One of the most memorable things about the recent Queensland state election campaign has been Clive Palmer’s full-sized advertisements warning “a death tax could be Labor’s plan”. Apparently the advertisements did frighten a lot of people, so let’s look at whether a death tax is likely in the near future.
Let’s get real. Going to an election with a policy of bringing in death duties would be highly risky for any party. But there are situations already occurring in which a tax on death can occur.
If you cast your mind back to the 2019 federal election, Labor went to the voters with a proposal to abolish the refund of franking credits for everybody except Age Pensioners. At the time I wrote that this had the potential to be a tax on widows because of the difference between the pension assets test cut-off points for a couple and a single. If a couple had assets of $700,000 and were receiving a pension of $13,700 a year between them, the survivor would lose their pension on their partner’s death, because the cut-off point for a single pensioner is just $583,000.
Yes, under that proposal, the survivor would have lost the entire Age Pension, and their franking credits, as well their life partner! But the proposal sank like a stone at the polls.
There are two other areas, however, where death can create a tax situation. The first is superannuation – remember that the taxable portion of your superannuation currently suffers a death tax of 17 per cent if left to a non-dependent. This may not be relevant to a couple, because a partner is automatically classed as a dependent under superannuation rules, but it has huge implications for a single person. In the normal course of events, by the time people pass away their children have long ceased to be dependents, so any superannuation they inherit is subject to this tax.
Of course, it is easy to avoid, as long as you have at least one trustworthy person you are close to. The person with the superannuation just needs to execute an enduring power of attorney with instructions for the attorney to withdraw their superannuation tax-free and deposit it in the member’s bank account if death becomes imminent. (This is just one of the topics I cover in my new book, Retirement Made Simple, that you can order from the Starts at 60 Marketplace.)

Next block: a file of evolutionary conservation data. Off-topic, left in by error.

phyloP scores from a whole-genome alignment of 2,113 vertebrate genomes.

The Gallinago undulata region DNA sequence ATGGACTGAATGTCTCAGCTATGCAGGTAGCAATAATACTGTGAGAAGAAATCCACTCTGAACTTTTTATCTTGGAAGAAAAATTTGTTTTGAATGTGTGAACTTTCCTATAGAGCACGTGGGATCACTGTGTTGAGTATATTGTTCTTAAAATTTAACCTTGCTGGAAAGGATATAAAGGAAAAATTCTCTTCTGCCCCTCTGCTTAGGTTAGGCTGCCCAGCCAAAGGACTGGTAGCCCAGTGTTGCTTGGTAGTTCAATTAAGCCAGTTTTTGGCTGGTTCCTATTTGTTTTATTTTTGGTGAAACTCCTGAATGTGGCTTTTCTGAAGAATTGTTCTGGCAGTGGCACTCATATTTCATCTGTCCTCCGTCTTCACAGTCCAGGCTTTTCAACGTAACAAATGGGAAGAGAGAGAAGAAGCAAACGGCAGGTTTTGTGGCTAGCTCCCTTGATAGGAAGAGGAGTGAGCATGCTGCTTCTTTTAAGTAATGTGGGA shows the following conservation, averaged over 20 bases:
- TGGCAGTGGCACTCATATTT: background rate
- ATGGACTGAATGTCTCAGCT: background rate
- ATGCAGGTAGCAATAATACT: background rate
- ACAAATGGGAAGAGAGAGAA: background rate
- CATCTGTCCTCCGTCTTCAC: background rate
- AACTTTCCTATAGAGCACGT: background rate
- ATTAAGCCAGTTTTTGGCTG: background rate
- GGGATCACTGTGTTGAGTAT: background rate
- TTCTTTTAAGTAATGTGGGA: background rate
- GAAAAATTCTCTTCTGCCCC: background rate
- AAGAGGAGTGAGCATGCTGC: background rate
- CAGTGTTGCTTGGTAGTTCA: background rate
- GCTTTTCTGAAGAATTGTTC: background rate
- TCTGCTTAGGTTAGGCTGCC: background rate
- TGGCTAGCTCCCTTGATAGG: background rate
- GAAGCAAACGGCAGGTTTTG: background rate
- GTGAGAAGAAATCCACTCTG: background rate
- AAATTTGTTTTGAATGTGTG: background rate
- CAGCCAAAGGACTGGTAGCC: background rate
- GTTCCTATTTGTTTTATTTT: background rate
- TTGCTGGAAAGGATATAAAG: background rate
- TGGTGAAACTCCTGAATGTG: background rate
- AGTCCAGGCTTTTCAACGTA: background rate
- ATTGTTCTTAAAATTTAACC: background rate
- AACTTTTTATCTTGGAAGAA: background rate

The other existing tax often associated with death is capital gains tax (CGT). In most cases death does not trigger CGT; it transfers the liability to the beneficiaries of the estate, who will be liable for CGT when they dispose of the asset.
Let’s suppose your parents owned a bundle of CSL shares bought 10 years ago for just $10 each, and which are now worth more than $300 each. If they died tomorrow and left those shares to you, you would be able to receive them free of CGT. But the moment you disposed of them, your CGT would be calculated from the original cost that the deceased paid for them, and you would be liable for CGT on any increase in value over that $10.
So there are definitely situations where death can trigger a taxable event. Notice though, that all the examples above relate to Commonwealth legislation, which has nothing to do with what any state government may decide to do.
But bringing in a death tax would not be easy. In the late 1970s Queensland Premier Sir Joh Bjelke-Petersen abolished death duties in Queensland, and this action was quickly followed by all the other states and territories, as it would be impractical to have death duties in some states and not in others.
And there is one more issue – you can’t have death duties without imposing gift duty as well. Otherwise, people close to death would simply give their assets away to avoid a tax on the estate. Our tax system is continually under review, but I reckon that death duties will stay in the too-hard basket for many years to come.
Noel’s new book Retirement Made Simple is available on the Starts at 60 Marketplace for $29.99. Click here to buy now before it sells out!
IMPORTANT LEGAL INFO This article is of a general nature and FYI only, because it doesn’t take into account your financial or legal situation, objectives or needs. That means it’s not financial product or legal advice and shouldn’t be relied upon as if it is. Before making a financial or legal decision, you should work out if the info is appropriate for your situation and get independent, licensed financial services or legal advice.
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